Cathy Mulligan, co-director of Imperial College London’s Center for Cryptocurrency Research and Engineering, stated that the lack of regulatory frameworks for Bitcoin and cryptocurrencies are holding back Bitcoin startups in many regions.
India is a prime example of Mulligan’s concern with insufficient and impractical regulatory frameworks. Startups, exchanges and trading platforms in India are currently self-regulating themselves with strict Anti-Money Laundering (AML) and Know Your Customer (KYC) policies due to the lack of regulations and clarity in the country.
Although Indian regulators confirmed with local publications that the legality of Bitcoin will be decided by May 20, 2017, for years, Indian Bitcoin exchanges and companies were not able to achieve their full potential. They target the country’s general consumer base due to the government’s unclear regulations toward Bitcoin and cryptocurrencies.
Mulligan explained that startups in the UK are experiencing the same issues as companies in India. Startups are requesting clarity on regulations for Bitcoin and Blockchain development but the country’s regulators are yet to provide clear regulatory frameworks for the Bitcoin and Blockchain industries to grow.
“We have the situation in the UK where many startups are chasing the regulator to say, ‘How are we going to be regulated?’ Bitcoin in the UK is really treated as private money. If you tried to exchange Bitcoin for sterling you don’t get charged VAT on the value of the Bitcoin but it is charged on, for example, the commission instead. From the UK perspective, we haven’t seen huge amounts of regulation,” said Mulligan.
Unlike other regions such as the US and China, Bitcoin exchanges and trading platforms are not required by the UK law to establish AML and KYC systems. However, the majority of exchanges do have strict AML and KYC systems in place to avoid similar issues OKCoin and Huobi suffered in China.
When the Chinese government rolled out its AML and KYC regulations on Bitcoin exchanges, Huobi and OKCoin were required to halt their services until they comply to the newly drafted regulatory frameworks.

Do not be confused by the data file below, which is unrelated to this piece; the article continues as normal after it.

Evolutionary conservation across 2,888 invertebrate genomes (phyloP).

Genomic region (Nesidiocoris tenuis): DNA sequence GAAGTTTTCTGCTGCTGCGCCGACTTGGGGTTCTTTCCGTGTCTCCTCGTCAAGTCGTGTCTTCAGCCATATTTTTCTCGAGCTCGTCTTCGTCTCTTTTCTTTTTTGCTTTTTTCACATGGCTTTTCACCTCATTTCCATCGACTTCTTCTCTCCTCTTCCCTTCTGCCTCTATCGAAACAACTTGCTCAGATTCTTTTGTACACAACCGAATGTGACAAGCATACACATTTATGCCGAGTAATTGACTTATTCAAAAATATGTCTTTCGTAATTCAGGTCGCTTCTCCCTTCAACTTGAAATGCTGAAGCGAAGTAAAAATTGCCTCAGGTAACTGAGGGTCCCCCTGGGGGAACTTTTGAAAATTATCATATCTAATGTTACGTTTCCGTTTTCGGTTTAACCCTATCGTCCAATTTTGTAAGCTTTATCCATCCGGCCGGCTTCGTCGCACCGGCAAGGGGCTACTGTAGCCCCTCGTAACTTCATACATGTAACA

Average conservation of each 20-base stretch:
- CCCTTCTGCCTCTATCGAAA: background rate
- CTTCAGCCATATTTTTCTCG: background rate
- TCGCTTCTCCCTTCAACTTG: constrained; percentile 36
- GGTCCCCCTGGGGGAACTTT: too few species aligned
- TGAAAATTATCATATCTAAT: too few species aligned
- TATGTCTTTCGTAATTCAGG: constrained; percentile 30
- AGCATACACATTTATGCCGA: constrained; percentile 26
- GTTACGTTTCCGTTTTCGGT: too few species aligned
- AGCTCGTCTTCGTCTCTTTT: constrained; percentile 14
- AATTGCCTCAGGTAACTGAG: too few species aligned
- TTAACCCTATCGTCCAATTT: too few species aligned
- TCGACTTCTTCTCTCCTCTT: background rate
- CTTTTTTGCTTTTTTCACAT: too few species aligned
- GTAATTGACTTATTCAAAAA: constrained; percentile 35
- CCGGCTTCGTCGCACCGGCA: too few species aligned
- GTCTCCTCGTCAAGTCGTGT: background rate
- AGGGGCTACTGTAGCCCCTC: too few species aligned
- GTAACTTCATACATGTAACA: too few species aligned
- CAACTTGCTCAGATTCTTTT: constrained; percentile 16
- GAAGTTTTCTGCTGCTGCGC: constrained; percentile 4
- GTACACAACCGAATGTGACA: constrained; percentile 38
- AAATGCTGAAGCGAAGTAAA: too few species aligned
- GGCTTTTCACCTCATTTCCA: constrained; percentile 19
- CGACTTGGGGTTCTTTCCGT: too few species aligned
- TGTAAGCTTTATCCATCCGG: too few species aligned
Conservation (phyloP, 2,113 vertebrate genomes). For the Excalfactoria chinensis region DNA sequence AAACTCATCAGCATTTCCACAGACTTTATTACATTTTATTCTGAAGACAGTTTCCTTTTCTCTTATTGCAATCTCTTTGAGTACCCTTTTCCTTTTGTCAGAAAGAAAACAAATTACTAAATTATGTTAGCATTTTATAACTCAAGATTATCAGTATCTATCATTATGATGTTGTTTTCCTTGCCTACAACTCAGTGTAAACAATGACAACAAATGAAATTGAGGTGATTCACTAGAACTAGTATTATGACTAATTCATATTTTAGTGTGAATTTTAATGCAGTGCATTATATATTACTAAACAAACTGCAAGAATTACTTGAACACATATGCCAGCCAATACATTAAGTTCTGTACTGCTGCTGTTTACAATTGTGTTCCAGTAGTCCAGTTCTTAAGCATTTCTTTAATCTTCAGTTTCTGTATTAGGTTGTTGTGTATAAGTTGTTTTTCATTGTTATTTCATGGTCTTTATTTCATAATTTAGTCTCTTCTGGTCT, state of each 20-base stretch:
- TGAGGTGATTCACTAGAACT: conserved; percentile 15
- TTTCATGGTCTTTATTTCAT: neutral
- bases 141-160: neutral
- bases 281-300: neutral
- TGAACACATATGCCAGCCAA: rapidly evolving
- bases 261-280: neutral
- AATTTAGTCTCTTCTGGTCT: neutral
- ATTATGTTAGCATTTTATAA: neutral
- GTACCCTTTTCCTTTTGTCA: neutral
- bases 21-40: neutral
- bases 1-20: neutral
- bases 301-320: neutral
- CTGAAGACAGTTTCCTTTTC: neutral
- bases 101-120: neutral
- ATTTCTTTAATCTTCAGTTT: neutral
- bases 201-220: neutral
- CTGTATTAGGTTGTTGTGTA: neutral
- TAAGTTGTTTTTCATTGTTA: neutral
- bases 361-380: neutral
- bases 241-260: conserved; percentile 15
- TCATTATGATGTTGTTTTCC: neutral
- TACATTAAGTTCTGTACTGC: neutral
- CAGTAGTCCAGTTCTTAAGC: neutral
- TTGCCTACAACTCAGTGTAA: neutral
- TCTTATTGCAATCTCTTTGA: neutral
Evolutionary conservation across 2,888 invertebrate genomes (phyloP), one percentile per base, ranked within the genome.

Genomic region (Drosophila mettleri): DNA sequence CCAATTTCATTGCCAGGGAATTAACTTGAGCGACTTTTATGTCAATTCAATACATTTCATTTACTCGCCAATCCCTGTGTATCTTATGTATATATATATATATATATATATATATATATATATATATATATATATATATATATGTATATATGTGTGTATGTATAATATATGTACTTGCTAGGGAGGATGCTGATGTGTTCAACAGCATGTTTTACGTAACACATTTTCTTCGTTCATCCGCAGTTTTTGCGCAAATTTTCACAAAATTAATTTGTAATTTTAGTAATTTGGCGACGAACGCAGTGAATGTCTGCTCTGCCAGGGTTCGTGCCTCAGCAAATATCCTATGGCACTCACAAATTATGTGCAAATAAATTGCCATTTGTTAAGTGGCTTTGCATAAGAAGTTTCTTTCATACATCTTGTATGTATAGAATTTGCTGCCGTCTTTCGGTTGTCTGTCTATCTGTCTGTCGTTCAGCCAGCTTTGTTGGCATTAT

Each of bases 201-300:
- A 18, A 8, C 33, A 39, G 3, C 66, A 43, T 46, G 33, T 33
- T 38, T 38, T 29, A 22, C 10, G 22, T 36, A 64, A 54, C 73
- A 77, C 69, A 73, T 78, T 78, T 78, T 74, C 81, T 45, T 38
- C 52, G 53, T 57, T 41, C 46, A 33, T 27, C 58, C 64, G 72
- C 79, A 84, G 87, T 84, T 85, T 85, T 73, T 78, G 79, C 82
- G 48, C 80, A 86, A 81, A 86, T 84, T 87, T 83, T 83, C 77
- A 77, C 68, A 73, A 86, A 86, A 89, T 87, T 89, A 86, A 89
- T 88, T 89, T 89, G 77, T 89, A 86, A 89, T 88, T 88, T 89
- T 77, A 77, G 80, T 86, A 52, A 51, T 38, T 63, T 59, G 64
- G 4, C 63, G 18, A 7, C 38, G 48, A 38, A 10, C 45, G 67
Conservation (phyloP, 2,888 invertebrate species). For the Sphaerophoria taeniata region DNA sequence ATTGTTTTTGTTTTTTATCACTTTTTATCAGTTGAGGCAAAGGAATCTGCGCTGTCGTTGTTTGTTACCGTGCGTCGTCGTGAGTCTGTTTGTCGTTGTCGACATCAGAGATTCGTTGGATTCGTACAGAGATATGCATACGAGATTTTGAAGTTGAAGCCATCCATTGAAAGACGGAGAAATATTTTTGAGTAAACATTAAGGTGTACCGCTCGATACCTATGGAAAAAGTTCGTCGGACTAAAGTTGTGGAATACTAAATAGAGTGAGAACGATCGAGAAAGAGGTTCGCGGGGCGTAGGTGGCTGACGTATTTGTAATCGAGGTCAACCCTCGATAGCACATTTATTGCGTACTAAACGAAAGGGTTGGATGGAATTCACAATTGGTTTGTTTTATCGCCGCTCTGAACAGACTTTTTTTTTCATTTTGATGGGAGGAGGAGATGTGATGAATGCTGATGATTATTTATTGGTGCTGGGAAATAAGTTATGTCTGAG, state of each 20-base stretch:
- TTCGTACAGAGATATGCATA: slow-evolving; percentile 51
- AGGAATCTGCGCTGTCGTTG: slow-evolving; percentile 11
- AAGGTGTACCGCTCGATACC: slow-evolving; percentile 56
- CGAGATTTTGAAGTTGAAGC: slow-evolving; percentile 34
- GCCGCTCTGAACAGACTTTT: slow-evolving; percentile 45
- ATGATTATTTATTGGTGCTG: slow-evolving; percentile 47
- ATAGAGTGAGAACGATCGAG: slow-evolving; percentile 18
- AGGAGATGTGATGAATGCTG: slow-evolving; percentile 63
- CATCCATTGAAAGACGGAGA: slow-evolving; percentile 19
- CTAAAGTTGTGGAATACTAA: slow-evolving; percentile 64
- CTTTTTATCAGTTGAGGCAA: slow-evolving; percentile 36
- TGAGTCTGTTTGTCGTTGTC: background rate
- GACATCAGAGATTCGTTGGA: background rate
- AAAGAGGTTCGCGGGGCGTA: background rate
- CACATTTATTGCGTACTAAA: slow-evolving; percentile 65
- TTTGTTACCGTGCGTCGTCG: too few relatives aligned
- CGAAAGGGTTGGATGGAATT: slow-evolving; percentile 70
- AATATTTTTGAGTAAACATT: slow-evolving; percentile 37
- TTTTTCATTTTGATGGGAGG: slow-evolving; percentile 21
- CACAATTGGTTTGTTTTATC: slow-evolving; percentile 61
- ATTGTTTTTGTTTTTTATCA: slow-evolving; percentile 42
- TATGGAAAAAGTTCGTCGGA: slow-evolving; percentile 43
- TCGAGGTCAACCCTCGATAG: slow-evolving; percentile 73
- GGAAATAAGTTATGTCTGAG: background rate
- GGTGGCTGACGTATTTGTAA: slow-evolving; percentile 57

“They aren’t being forced to have AML or ‘know your customer’ regulation just yet. I think what will happen in Japan is, there will be an influx in startups because the business environment is stable and you’ll know how you’re going to regulate it,” added Mulligan.
In order for Bitcoin to achieve wide mainstream adoption as the digital currency, governments must approve it as legal tender and enforce practical regulations for the industry to develop.
The Japanese and Philippine governments introduced official regulatory frameworks on Bitcoin after recognizing it as legal tender and payment method. Such clarity in the legality of Bitcoin allowed the Bitcoin industries in Japan and Philippines to experience a rapid rate of growth.
Eitan Jankelewitz, an attorney at Blockchain and cryptocurrency-focused law firm Sheridans, explained that Bitcoin hasn’t demonstrated its full potential as a digital cash system and currency. For Bitcoin to achieve complete mainstream adoption, Jankelewitz reaffirmed that efficient regulatory frameworks must be introduced.
“The brutal truth is that as a currency in the UK, and perhaps globally, it hasn’t taken off. People generally buy it because they think it’s going to increase in value in the long term or they just like the volatility and they decide they are going to trade it the same way you trade gold. It’s another currency, but there’s no burning need for it.”
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